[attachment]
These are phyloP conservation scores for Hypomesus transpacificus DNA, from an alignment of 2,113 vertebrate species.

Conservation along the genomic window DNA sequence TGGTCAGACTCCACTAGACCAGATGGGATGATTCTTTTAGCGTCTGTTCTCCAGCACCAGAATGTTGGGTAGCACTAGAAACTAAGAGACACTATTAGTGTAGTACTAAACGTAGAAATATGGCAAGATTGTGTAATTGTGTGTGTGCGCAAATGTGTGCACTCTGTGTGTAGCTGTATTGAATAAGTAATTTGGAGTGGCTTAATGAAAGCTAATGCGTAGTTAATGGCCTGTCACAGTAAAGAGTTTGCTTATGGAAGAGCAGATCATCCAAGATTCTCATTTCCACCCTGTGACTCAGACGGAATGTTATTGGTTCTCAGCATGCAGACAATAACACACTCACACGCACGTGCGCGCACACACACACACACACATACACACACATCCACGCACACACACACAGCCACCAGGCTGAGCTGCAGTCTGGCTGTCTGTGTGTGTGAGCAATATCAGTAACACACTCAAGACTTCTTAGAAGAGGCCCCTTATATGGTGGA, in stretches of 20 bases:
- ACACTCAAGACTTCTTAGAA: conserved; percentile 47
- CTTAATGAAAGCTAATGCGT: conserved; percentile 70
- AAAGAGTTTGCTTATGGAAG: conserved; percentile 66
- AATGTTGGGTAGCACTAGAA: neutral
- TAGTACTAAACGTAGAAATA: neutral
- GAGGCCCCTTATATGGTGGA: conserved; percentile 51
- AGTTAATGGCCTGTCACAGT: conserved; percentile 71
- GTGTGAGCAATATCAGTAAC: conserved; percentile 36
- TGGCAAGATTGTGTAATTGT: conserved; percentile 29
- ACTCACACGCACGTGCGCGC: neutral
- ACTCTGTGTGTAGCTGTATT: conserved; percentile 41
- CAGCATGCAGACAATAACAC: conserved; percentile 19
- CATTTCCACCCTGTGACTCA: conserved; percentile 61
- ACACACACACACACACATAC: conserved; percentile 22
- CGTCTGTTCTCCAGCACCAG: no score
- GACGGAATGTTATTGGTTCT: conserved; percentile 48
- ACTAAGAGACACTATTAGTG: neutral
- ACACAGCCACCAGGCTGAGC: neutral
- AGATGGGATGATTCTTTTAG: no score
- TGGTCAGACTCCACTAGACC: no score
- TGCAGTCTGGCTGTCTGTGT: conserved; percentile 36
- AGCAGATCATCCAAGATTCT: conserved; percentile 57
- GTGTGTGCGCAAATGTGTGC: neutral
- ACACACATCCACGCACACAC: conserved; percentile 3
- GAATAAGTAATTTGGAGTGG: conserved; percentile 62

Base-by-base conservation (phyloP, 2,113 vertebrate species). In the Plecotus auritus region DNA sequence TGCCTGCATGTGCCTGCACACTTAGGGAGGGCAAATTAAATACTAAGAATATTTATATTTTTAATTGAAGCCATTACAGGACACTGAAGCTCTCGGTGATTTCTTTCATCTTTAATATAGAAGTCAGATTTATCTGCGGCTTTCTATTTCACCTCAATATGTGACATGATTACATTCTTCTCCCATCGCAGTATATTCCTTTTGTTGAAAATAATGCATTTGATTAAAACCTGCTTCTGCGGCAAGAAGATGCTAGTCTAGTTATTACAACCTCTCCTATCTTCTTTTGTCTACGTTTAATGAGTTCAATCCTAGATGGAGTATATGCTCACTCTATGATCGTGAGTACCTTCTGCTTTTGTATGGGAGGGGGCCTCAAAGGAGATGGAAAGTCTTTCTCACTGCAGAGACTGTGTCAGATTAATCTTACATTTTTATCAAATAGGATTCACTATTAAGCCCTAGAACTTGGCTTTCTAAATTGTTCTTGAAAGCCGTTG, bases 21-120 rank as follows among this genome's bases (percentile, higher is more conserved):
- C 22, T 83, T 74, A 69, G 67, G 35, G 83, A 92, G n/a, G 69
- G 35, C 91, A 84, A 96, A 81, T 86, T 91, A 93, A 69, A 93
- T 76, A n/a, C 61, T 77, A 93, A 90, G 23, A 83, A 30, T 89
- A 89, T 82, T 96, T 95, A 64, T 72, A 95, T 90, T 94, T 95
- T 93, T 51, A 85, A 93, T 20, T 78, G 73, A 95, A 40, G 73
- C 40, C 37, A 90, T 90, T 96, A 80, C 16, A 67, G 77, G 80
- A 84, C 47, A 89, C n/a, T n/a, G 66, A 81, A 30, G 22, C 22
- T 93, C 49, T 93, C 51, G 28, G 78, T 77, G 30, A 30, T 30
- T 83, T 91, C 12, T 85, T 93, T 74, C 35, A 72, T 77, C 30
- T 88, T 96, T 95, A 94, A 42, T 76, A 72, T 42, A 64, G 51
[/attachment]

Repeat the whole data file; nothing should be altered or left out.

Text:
These are phyloP conservation scores for Hypomesus transpacificus DNA, from an alignment of 2,113 vertebrate species.

Conservation along the genomic window DNA sequence TGGTCAGACTCCACTAGACCAGATGGGATGATTCTTTTAGCGTCTGTTCTCCAGCACCAGAATGTTGGGTAGCACTAGAAACTAAGAGACACTATTAGTGTAGTACTAAACGTAGAAATATGGCAAGATTGTGTAATTGTGTGTGTGCGCAAATGTGTGCACTCTGTGTGTAGCTGTATTGAATAAGTAATTTGGAGTGGCTTAATGAAAGCTAATGCGTAGTTAATGGCCTGTCACAGTAAAGAGTTTGCTTATGGAAGAGCAGATCATCCAAGATTCTCATTTCCACCCTGTGACTCAGACGGAATGTTATTGGTTCTCAGCATGCAGACAATAACACACTCACACGCACGTGCGCGCACACACACACACACACATACACACACATCCACGCACACACACACAGCCACCAGGCTGAGCTGCAGTCTGGCTGTCTGTGTGTGTGAGCAATATCAGTAACACACTCAAGACTTCTTAGAAGAGGCCCCTTATATGGTGGA, in stretches of 20 bases:
- ACACTCAAGACTTCTTAGAA: conserved; percentile 47
- CTTAATGAAAGCTAATGCGT: conserved; percentile 70
- AAAGAGTTTGCTTATGGAAG: conserved; percentile 66
- AATGTTGGGTAGCACTAGAA: neutral
- TAGTACTAAACGTAGAAATA: neutral
- GAGGCCCCTTATATGGTGGA: conserved; percentile 51
- AGTTAATGGCCTGTCACAGT: conserved; percentile 71
- GTGTGAGCAATATCAGTAAC: conserved; percentile 36
- TGGCAAGATTGTGTAATTGT: conserved; percentile 29
- ACTCACACGCACGTGCGCGC: neutral
- ACTCTGTGTGTAGCTGTATT: conserved; percentile 41
- CAGCATGCAGACAATAACAC: conserved; percentile 19
- CATTTCCACCCTGTGACTCA: conserved; percentile 61
- ACACACACACACACACATAC: conserved; percentile 22
- CGTCTGTTCTCCAGCACCAG: no score
- GACGGAATGTTATTGGTTCT: conserved; percentile 48
- ACTAAGAGACACTATTAGTG: neutral
- ACACAGCCACCAGGCTGAGC: neutral
- AGATGGGATGATTCTTTTAG: no score
- TGGTCAGACTCCACTAGACC: no score
- TGCAGTCTGGCTGTCTGTGT: conserved; percentile 36
- AGCAGATCATCCAAGATTCT: conserved; percentile 57
- GTGTGTGCGCAAATGTGTGC: neutral
- ACACACATCCACGCACACAC: conserved; percentile 3
- GAATAAGTAATTTGGAGTGG: conserved; percentile 62

Base-by-base conservation (phyloP, 2,113 vertebrate species). In the Plecotus auritus region DNA sequence TGCCTGCATGTGCCTGCACACTTAGGGAGGGCAAATTAAATACTAAGAATATTTATATTTTTAATTGAAGCCATTACAGGACACTGAAGCTCTCGGTGATTTCTTTCATCTTTAATATAGAAGTCAGATTTATCTGCGGCTTTCTATTTCACCTCAATATGTGACATGATTACATTCTTCTCCCATCGCAGTATATTCCTTTTGTTGAAAATAATGCATTTGATTAAAACCTGCTTCTGCGGCAAGAAGATGCTAGTCTAGTTATTACAACCTCTCCTATCTTCTTTTGTCTACGTTTAATGAGTTCAATCCTAGATGGAGTATATGCTCACTCTATGATCGTGAGTACCTTCTGCTTTTGTATGGGAGGGGGCCTCAAAGGAGATGGAAAGTCTTTCTCACTGCAGAGACTGTGTCAGATTAATCTTACATTTTTATCAAATAGGATTCACTATTAAGCCCTAGAACTTGGCTTTCTAAATTGTTCTTGAAAGCCGTTG, bases 21-120 rank as follows among this genome's bases (percentile, higher is more conserved):
- C 22, T 83, T 74, A 69, G 67, G 35, G 83, A 92, G n/a, G 69
- G 35, C 91, A 84, A 96, A 81, T 86, T 91, A 93, A 69, A 93
- T 76, A n/a, C 61, T 77, A 93, A 90, G 23, A 83, A 30, T 89
- A 89, T 82, T 96, T 95, A 64, T 72, A 95, T 90, T 94, T 95
- T 93, T 51, A 85, A 93, T 20, T 78, G 73, A 95, A 40, G 73
- C 40, C 37, A 90, T 90, T 96, A 80, C 16, A 67, G 77, G 80
- A 84, C 47, A 89, C n/a, T n/a, G 66, A 81, A 30, G 22, C 22
- T 93, C 49, T 93, C 51, G 28, G 78, T 77, G 30, A 30, T 30
- T 83, T 91, C 12, T 85, T 93, T 74, C 35, A 72, T 77, C 30
- T 88, T 96, T 95, A 94, A 42, T 76, A 72, T 42, A 64, G 51